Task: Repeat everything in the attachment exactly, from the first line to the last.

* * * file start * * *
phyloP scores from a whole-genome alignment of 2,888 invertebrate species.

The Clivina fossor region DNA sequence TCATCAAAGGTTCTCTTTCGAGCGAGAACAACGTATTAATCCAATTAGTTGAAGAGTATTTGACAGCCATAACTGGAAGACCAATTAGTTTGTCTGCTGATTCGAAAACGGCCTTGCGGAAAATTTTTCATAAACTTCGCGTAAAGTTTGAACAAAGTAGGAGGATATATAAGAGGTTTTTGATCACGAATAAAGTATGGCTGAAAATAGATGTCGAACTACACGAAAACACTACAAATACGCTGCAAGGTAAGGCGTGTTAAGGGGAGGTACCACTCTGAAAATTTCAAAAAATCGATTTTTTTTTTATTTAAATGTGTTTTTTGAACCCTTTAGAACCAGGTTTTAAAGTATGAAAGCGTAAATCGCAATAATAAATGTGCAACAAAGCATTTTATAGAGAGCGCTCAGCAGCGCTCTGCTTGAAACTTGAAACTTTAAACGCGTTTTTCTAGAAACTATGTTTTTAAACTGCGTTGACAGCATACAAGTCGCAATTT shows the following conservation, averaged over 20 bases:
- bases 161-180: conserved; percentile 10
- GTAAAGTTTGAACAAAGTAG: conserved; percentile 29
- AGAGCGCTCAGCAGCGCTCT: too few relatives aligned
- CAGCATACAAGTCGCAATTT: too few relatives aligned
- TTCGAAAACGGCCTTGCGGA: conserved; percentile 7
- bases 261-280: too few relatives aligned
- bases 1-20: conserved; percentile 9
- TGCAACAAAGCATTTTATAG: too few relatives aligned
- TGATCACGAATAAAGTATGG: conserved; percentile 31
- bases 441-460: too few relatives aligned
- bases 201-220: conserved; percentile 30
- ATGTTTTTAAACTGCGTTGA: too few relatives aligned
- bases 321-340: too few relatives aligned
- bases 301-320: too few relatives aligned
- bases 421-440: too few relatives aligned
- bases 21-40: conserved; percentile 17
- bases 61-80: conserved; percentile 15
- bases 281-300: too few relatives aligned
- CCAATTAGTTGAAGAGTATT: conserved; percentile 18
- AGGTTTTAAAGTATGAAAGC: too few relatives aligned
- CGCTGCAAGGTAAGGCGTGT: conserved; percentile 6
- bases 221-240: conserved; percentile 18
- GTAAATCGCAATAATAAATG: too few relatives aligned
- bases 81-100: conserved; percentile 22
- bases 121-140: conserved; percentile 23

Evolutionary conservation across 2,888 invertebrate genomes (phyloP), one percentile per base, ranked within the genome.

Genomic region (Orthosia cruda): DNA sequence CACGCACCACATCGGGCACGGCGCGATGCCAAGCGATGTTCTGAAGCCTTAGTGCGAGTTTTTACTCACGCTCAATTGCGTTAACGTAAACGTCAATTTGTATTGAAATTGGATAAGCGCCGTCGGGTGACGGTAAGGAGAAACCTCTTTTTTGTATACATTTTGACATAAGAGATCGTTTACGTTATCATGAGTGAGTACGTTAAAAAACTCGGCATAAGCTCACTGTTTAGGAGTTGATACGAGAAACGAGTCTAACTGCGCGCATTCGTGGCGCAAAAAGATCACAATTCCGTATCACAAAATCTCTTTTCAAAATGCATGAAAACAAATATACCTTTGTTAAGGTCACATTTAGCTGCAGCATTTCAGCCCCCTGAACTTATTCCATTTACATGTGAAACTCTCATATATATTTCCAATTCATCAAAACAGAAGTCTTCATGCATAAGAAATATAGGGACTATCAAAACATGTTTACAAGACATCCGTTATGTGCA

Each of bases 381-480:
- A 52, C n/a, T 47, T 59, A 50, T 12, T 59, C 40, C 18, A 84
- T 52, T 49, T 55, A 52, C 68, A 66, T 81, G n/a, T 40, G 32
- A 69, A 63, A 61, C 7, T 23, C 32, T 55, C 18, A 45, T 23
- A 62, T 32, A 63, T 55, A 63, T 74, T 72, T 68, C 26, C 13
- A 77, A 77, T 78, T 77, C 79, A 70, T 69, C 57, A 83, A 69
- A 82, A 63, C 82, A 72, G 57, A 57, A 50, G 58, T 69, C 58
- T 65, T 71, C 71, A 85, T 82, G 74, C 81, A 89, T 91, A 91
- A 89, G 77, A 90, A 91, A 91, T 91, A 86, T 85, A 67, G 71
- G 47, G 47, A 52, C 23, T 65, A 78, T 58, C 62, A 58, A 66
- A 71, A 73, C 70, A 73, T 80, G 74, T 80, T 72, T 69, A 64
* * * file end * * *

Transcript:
phyloP scores from a whole-genome alignment of 2,888 invertebrate species.

The Clivina fossor region DNA sequence TCATCAAAGGTTCTCTTTCGAGCGAGAACAACGTATTAATCCAATTAGTTGAAGAGTATTTGACAGCCATAACTGGAAGACCAATTAGTTTGTCTGCTGATTCGAAAACGGCCTTGCGGAAAATTTTTCATAAACTTCGCGTAAAGTTTGAACAAAGTAGGAGGATATATAAGAGGTTTTTGATCACGAATAAAGTATGGCTGAAAATAGATGTCGAACTACACGAAAACACTACAAATACGCTGCAAGGTAAGGCGTGTTAAGGGGAGGTACCACTCTGAAAATTTCAAAAAATCGATTTTTTTTTTATTTAAATGTGTTTTTTGAACCCTTTAGAACCAGGTTTTAAAGTATGAAAGCGTAAATCGCAATAATAAATGTGCAACAAAGCATTTTATAGAGAGCGCTCAGCAGCGCTCTGCTTGAAACTTGAAACTTTAAACGCGTTTTTCTAGAAACTATGTTTTTAAACTGCGTTGACAGCATACAAGTCGCAATTT shows the following conservation, averaged over 20 bases:
- bases 161-180: conserved; percentile 10
- GTAAAGTTTGAACAAAGTAG: conserved; percentile 29
- AGAGCGCTCAGCAGCGCTCT: too few relatives aligned
- CAGCATACAAGTCGCAATTT: too few relatives aligned
- TTCGAAAACGGCCTTGCGGA: conserved; percentile 7
- bases 261-280: too few relatives aligned
- bases 1-20: conserved; percentile 9
- TGCAACAAAGCATTTTATAG: too few relatives aligned
- TGATCACGAATAAAGTATGG: conserved; percentile 31
- bases 441-460: too few relatives aligned
- bases 201-220: conserved; percentile 30
- ATGTTTTTAAACTGCGTTGA: too few relatives aligned
- bases 321-340: too few relatives aligned
- bases 301-320: too few relatives aligned
- bases 421-440: too few relatives aligned
- bases 21-40: conserved; percentile 17
- bases 61-80: conserved; percentile 15
- bases 281-300: too few relatives aligned
- CCAATTAGTTGAAGAGTATT: conserved; percentile 18
- AGGTTTTAAAGTATGAAAGC: too few relatives aligned
- CGCTGCAAGGTAAGGCGTGT: conserved; percentile 6
- bases 221-240: conserved; percentile 18
- GTAAATCGCAATAATAAATG: too few relatives aligned
- bases 81-100: conserved; percentile 22
- bases 121-140: conserved; percentile 23

Evolutionary conservation across 2,888 invertebrate genomes (phyloP), one percentile per base, ranked within the genome.

Genomic region (Orthosia cruda): DNA sequence CACGCACCACATCGGGCACGGCGCGATGCCAAGCGATGTTCTGAAGCCTTAGTGCGAGTTTTTACTCACGCTCAATTGCGTTAACGTAAACGTCAATTTGTATTGAAATTGGATAAGCGCCGTCGGGTGACGGTAAGGAGAAACCTCTTTTTTGTATACATTTTGACATAAGAGATCGTTTACGTTATCATGAGTGAGTACGTTAAAAAACTCGGCATAAGCTCACTGTTTAGGAGTTGATACGAGAAACGAGTCTAACTGCGCGCATTCGTGGCGCAAAAAGATCACAATTCCGTATCACAAAATCTCTTTTCAAAATGCATGAAAACAAATATACCTTTGTTAAGGTCACATTTAGCTGCAGCATTTCAGCCCCCTGAACTTATTCCATTTACATGTGAAACTCTCATATATATTTCCAATTCATCAAAACAGAAGTCTTCATGCATAAGAAATATAGGGACTATCAAAACATGTTTACAAGACATCCGTTATGTGCA

Each of bases 381-480:
- A 52, C n/a, T 47, T 59, A 50, T 12, T 59, C 40, C 18, A 84
- T 52, T 49, T 55, A 52, C 68, A 66, T 81, G n/a, T 40, G 32
- A 69, A 63, A 61, C 7, T 23, C 32, T 55, C 18, A 45, T 23
- A 62, T 32, A 63, T 55, A 63, T 74, T 72, T 68, C 26, C 13
- A 77, A 77, T 78, T 77, C 79, A 70, T 69, C 57, A 83, A 69
- A 82, A 63, C 82, A 72, G 57, A 57, A 50, G 58, T 69, C 58
- T 65, T 71, C 71, A 85, T 82, G 74, C 81, A 89, T 91, A 91
- A 89, G 77, A 90, A 91, A 91, T 91, A 86, T 85, A 67, G 71
- G 47, G 47, A 52, C 23, T 65, A 78, T 58, C 62, A 58, A 66
- A 71, A 73, C 70, A 73, T 80, G 74, T 80, T 72, T 69, A 64